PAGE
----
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Monday, July 22, 2024

Tokarev (Rage) [UK] Blu-ray Review


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The Film



Writer/director Paco Cabezas’ (Neon Flesh) Tokarev (released in the U.S. as Rage) is confounding on multiple levels. Firstly it confounds due to its lead actor Nicolas Cage whose inability to pick consistently good roles or to even act well across multiple films has been a major issue throughout his career. One minute he’s doing Leaving Las Vegas, the next he’s in Ghost Rider, today he’s in Joe, then he’s in Tokarev. Secondly, Cabezas’ film seems such an unnecessary retread of both Stolen (2012), which also starred Cage, and Taken (2008), that you’d think he’d offer up something new or unique. He doesn’t.

Reformed criminal Paul Maguire (Nicolas Cage) has been living crime free for nearly two decades and has built a successful construction business, even as the local police keep an eye on his activities constantly. But hen his teenaged daughter Caitlin (Aubrey Peeples) is snatched right out of his house, and his wife (Rachel Nichols) encourages him to “do whatever it takes” to get her back, he reunites with his old crew and goes on a violent tear through the criminal underworld of Russian and Irish mobs and low-level drug dealers all to find the culprit.

Let’s cut to the chase. Tokarev is not a good movie, starting with its terribly written screenplay. Danny Glover plays Det. Peter St. John, an officer of the law, supposedly, who knows about Paul’s criminal past, knows that he has reentered the game, so to speak, yet instructs the police to back off of him when they apprehend him after a high speed chase through the streets. Seriously? Then there is the terrible dialogue, gems like “They’re dead, Paulie. They just don’t know it yet, right?”

It hurts just to write it again. Cage is surprisingly restrained in his portrayal here. Well, not that surprisingly, since his acting as always seemed to teeter between non-emotive and hammy. Here, however he seems to be, just like in Joe, nursing a boiling rage that, one scene, finally pours out, with him screaming in anger and sadness, breaking down in tears over a gangster he just pummeled to death.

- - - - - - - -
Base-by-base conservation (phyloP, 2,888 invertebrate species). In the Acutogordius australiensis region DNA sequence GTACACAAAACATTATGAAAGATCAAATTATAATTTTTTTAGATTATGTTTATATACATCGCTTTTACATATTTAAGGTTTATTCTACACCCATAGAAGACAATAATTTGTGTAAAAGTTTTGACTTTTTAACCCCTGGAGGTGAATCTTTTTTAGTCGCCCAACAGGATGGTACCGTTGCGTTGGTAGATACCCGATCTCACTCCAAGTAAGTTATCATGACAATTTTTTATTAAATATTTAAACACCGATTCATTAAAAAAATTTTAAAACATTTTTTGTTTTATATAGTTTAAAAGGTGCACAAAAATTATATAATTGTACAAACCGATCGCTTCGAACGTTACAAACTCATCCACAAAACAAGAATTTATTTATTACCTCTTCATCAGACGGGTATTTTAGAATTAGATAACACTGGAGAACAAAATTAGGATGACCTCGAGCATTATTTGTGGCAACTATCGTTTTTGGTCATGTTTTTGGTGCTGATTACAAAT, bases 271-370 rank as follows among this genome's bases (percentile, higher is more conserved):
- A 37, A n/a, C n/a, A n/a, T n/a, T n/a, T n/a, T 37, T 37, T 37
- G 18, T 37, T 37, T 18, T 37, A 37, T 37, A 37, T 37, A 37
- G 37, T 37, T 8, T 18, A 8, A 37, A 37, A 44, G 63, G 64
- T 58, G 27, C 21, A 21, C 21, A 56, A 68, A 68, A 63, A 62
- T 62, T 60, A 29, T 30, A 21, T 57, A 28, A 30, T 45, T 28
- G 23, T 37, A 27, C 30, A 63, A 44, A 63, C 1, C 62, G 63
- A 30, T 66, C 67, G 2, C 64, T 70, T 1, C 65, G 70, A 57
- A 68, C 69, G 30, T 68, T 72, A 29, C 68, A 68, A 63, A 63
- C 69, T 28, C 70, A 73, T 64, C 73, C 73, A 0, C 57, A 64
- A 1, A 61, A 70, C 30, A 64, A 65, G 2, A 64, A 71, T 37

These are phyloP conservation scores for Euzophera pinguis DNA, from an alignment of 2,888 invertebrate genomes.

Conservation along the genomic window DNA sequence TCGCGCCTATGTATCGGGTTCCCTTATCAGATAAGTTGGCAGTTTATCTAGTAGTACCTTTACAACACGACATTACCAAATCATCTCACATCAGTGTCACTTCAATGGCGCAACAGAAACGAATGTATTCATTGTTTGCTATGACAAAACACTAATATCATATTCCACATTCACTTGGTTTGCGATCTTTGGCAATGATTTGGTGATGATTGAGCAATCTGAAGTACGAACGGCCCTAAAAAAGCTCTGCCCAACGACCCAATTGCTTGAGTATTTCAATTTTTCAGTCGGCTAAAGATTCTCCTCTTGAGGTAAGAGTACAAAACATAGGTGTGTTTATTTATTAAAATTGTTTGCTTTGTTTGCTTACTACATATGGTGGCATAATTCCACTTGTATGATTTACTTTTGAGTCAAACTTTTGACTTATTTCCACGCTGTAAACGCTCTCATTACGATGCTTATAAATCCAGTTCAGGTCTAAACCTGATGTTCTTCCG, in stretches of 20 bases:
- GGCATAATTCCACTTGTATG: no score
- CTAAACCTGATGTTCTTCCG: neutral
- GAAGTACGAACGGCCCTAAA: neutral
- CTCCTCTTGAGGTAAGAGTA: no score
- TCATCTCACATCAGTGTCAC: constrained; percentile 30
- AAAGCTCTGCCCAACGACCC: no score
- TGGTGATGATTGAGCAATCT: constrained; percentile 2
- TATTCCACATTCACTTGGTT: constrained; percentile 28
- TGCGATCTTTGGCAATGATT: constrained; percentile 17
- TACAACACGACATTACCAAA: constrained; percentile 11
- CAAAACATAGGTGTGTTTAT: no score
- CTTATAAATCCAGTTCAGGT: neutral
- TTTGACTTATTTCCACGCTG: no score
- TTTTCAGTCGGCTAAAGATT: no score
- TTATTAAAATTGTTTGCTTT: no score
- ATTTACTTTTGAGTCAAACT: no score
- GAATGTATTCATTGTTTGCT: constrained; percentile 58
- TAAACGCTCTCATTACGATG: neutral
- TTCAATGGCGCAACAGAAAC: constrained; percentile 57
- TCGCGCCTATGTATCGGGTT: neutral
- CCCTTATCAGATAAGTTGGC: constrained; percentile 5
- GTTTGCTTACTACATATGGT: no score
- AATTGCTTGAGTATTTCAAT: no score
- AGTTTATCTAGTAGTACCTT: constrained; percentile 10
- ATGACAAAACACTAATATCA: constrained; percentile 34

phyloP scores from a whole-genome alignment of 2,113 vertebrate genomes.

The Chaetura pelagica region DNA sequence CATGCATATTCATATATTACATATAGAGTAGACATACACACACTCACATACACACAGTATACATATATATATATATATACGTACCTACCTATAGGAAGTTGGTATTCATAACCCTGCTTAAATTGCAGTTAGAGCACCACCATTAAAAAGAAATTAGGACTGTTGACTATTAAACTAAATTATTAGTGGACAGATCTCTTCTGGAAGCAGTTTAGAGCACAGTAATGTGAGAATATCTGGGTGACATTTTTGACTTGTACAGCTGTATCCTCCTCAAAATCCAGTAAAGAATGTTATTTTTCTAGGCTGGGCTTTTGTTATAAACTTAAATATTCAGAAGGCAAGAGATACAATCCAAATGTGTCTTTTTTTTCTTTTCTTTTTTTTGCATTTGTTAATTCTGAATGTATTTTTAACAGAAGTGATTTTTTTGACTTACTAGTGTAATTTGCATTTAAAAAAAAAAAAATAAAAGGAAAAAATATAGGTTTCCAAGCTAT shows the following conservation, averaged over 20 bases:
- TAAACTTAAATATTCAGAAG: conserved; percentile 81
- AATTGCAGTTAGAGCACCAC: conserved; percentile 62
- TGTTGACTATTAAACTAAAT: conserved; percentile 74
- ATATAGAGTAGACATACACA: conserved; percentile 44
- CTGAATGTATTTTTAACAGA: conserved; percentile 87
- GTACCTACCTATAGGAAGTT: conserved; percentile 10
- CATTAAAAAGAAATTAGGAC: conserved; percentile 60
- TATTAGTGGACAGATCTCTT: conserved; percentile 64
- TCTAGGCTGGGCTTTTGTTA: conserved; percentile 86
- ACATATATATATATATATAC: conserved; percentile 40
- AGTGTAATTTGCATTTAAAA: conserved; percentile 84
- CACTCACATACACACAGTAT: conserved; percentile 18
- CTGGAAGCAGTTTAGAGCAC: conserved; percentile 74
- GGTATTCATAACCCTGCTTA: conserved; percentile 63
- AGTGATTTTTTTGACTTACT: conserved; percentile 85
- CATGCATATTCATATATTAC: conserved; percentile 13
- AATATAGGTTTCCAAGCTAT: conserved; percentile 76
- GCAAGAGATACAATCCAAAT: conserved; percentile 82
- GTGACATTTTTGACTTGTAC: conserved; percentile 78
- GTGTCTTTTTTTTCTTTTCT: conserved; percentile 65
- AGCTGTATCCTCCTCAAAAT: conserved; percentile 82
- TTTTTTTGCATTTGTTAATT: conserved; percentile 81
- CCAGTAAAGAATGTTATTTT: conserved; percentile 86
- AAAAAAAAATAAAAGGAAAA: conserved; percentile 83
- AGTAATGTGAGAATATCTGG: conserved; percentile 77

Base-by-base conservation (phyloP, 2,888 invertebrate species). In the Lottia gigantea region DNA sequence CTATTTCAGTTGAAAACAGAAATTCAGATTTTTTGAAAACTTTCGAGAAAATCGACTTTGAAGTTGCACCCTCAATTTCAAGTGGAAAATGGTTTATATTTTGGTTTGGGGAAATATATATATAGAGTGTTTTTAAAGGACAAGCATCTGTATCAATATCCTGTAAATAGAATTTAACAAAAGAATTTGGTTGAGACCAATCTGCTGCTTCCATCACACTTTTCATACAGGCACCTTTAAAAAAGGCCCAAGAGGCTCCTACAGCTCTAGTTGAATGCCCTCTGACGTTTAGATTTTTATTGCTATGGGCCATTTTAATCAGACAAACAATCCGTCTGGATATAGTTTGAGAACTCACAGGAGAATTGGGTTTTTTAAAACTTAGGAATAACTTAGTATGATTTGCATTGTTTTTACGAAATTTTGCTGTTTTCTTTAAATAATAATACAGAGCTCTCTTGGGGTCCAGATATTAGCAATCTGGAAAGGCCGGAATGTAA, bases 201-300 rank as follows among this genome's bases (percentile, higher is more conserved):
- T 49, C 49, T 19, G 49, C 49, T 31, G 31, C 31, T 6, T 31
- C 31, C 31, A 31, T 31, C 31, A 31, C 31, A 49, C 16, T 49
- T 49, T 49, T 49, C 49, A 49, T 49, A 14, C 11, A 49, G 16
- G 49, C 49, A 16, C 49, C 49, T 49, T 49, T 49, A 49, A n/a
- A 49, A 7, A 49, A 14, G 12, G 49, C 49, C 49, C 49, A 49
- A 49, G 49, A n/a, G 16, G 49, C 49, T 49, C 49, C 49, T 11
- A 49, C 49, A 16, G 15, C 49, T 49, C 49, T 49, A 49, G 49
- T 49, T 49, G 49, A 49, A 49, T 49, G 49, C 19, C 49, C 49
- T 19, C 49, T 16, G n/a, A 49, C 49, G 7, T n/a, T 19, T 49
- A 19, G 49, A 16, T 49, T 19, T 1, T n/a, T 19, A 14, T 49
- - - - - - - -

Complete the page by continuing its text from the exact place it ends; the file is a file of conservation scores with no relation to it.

But, finally, Tokarev and its one dimensional characters that could be lifted out of a really bad comic book – the drug addict friend, the scrawny kid, the boxing Russian mobster – is just too silly and pointless, especially once the plot twist is revealed. The film turns out to be just a super-stylish waste of time.

Video Quality



Tokarev was shot in HD on the Red One camera and comes to Blu-ray in an AVC/MPEG-4 1080p encodement from Anchor Bay Entertainment. The picture is clean and crisp with deep, inky blacks and strong contrast, natural flesh tones, and lots of texture. There’s not much to complain about at all with this transfer.

Audio Quality



The audio, offered in English DTS-HD Master Audio 5.1 (48kHz/24-bit), while providing very clear dialogue and good stereo imaging could have had better balance and extension into the low end. Gunshots sound a little shrill and the surround channel are used for mostly atmospheric effects when they could have had more solid sound effects, especially during some of the more intense action sequences.

Supplemental Materials



  • Deleted Scenes (2.35:1; 1080p/24; 00:06:44)
  • Trailer (2.35:1; 1080p/24; 00:02:38)

The Definitive Word




Tokarev leaves no doubt as to why it was passed over for theatrical release in the US, the UK, and, well, most of the Western world. This is pure direct-to-disc time wasting fodder. You’ll forget it as soon as the credits roll.

Additional Screen Captures

[amazon-product region=”uk” tracking_id=”bluraydefinit-21″]B00KIM2RNS[/amazon-product]














[amazon-product region=”uk” tracking_id=”bluraydefinit-21″]B00KIM2RNS[/amazon-product]


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